20201

Made it by boring a hole into some round stock on the lathe.
Then machined a hex onto some round stock:
20202

Then used the hex to give 120 degree spacing to machine the 3 slots. Don't have a hex collet block which would have done the job!
20208

Then back to the lathe to part it off:
20203

Then to support the end of the ballscrew as it passed out of the headstock a spider/collar to fit inside the lathe spindle bore and hold the ballscrew. The ballnut is then 'tightened' up against it. Copied the whole idea off Youtube so should be OK!
20204

JoeHarris
03-01-2017, 10:45 PM
Maybe by mark 4 I'll be this good - v nice


Sent from my iPhone using Tapatalk

Chaz
03-01-2017, 11:57 PM
OK, more updates. To finish off the info on the bed rail supports, here is the little jig I made up to hold the bosses in place:
20182

Here it is in position:
20183

It uses 6mm shoulder bolts to give a good reference position and picks up off the inner tapped hole already there. This holds the boss in just the right place for welding. It's now ready for welding - just need to catch my friend with the welder in the next few days or so. This is bolt down the supported rail which obviously uses a pair of bolts on either side of the flange.
I've also taken the opportunity to spot out the holes for a profiled rail (i.e down the middle) to make a future upgrade much easier to do.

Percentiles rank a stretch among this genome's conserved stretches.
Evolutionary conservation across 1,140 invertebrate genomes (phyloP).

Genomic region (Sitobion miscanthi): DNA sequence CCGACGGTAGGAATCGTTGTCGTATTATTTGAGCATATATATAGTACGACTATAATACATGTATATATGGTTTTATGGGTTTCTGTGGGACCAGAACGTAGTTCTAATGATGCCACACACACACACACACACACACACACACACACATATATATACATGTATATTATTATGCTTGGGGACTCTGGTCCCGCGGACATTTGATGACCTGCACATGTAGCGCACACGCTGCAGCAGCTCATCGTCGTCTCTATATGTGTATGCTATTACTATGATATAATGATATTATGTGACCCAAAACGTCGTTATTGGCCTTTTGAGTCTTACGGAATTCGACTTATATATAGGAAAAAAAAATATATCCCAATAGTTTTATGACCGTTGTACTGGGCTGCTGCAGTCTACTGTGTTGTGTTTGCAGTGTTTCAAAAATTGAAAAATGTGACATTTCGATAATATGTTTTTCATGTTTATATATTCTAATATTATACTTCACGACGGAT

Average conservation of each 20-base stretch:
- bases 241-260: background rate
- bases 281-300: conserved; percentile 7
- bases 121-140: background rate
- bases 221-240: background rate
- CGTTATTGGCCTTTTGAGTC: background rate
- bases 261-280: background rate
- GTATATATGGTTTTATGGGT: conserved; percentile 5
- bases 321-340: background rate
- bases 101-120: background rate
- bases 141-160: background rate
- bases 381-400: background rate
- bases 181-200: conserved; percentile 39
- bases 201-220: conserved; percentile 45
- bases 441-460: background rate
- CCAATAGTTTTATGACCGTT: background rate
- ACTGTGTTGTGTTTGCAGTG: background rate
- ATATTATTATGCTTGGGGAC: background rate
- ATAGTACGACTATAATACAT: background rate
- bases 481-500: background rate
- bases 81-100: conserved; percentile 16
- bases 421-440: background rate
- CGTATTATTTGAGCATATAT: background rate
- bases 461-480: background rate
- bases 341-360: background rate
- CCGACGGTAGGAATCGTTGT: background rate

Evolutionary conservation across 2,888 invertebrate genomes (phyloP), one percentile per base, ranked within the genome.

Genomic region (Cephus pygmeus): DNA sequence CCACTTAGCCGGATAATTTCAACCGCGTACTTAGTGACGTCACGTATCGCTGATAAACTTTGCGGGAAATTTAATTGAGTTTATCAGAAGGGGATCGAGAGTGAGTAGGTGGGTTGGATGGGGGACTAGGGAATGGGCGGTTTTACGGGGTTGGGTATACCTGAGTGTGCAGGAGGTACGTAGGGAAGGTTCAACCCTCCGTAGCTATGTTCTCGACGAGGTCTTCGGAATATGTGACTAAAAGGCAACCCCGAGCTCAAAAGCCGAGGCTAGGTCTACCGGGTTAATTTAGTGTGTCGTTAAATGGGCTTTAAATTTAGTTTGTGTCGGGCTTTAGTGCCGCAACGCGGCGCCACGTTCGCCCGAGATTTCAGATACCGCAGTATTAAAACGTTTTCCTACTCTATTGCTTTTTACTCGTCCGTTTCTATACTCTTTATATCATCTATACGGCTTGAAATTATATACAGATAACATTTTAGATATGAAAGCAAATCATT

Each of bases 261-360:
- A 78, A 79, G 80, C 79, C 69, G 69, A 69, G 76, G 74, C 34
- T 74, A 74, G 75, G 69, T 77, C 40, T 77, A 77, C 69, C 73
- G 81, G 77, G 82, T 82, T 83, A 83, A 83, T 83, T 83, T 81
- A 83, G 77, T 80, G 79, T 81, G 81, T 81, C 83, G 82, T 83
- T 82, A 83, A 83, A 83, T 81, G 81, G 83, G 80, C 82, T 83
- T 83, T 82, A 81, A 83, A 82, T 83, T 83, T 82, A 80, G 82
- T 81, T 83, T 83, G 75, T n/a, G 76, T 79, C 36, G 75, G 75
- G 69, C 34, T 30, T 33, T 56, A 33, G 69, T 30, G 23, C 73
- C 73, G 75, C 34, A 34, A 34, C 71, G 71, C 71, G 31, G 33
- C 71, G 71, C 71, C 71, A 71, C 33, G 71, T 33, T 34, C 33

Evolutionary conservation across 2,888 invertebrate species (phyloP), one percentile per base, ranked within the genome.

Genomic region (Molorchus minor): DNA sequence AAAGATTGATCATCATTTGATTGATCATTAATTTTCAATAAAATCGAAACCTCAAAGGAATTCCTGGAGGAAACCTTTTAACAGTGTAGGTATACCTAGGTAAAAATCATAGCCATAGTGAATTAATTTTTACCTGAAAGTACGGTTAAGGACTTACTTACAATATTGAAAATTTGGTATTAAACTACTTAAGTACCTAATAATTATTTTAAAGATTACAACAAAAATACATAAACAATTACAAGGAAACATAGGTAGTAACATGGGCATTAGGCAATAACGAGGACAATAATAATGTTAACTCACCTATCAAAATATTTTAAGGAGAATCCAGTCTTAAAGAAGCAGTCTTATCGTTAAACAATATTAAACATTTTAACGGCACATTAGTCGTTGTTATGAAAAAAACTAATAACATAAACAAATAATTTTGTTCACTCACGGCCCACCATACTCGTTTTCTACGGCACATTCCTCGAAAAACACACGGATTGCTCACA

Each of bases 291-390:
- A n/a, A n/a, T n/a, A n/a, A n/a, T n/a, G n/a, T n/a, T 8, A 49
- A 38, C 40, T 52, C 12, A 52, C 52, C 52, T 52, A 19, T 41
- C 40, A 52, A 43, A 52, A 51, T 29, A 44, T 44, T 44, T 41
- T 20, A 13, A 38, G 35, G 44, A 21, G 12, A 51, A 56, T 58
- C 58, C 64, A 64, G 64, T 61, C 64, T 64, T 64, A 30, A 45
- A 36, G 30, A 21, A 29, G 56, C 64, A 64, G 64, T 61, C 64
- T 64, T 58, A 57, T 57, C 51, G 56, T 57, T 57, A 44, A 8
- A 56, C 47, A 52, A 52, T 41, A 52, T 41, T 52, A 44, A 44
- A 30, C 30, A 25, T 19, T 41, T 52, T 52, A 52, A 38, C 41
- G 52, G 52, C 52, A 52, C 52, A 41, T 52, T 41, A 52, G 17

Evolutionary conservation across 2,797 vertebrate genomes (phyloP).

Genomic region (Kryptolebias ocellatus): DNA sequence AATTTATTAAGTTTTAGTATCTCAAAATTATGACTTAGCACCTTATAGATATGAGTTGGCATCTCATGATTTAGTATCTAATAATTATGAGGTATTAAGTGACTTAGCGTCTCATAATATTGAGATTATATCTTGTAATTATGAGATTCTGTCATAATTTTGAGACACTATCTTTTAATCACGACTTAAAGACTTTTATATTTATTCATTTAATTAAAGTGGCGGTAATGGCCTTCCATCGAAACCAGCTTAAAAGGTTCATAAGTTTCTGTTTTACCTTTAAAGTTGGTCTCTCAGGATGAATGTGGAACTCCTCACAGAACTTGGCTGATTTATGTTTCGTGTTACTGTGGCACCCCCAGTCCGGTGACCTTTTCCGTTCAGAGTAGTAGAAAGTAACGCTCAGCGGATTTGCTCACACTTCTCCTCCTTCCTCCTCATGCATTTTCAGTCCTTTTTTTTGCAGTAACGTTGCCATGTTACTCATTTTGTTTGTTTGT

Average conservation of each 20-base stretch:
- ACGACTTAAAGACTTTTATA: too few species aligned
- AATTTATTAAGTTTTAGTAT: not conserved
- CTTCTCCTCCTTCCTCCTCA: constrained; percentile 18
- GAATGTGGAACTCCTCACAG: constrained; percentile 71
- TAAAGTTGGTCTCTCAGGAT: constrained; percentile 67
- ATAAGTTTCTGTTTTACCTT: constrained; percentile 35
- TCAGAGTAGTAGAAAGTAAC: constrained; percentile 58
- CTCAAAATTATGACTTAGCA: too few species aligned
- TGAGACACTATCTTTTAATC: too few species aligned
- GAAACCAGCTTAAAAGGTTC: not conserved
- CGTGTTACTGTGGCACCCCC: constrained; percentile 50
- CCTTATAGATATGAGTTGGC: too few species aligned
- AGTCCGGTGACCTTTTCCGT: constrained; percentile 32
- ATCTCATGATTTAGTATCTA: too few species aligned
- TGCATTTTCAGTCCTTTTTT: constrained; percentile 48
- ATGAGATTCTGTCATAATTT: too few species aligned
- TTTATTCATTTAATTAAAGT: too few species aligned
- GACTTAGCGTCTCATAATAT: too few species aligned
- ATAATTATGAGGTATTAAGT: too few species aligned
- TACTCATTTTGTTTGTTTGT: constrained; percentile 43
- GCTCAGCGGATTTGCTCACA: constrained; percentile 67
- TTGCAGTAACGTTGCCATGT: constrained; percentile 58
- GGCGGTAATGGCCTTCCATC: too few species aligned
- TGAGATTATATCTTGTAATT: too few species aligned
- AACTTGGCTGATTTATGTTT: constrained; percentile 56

Next up are the end plates which hold the motor mounting plates. Starting with a nice skimmed off the sacrificial board:
20184

Then setting up:
20185
(note that I've scribbled down the X, Y, Z coord of the workoffset on the drawing - I always write them down in case of power failure)

I'm making a mirrored pair here. A few holes, and a large pocket in the middle of each one. You can drill and screw through the waste first, but and I'll talk you through my approach on the large cutout as it worked quite well as an alternative. This is all to avoid those terrible tool witness marks from tabs.

1) Use an inside profile with a 1mm offset (remaining stock on the side wall) WITH TABS.
20205

2) Then drill through the tabs with a cordless drill to remove the waste:
20187

3) Manually jog the machine to remove most of the tabs (not critical to get all of it)
20188

4) Clean up profile pass to remove the last 1mm. I do this in 2 stages as this is what works for my machine. 1st cleanup 3mm DOC, 0.9mm WOC, final cut full DOC, 0.1mm WOC.

Gives this surface finish:
20189

Then bolting down, removing clamps, and onto the profile cut:
20190

Same approach as above using a rough cut leaving 1mm stock, then semi-finish 3mm DOC, 0.9mm WOC, and finish full DOC, 0.1mm WOC. A stiffer/better machine might do the finish in one pass. I'm also limited to 6mm max cutter on ER11 collet. Good finish anyway: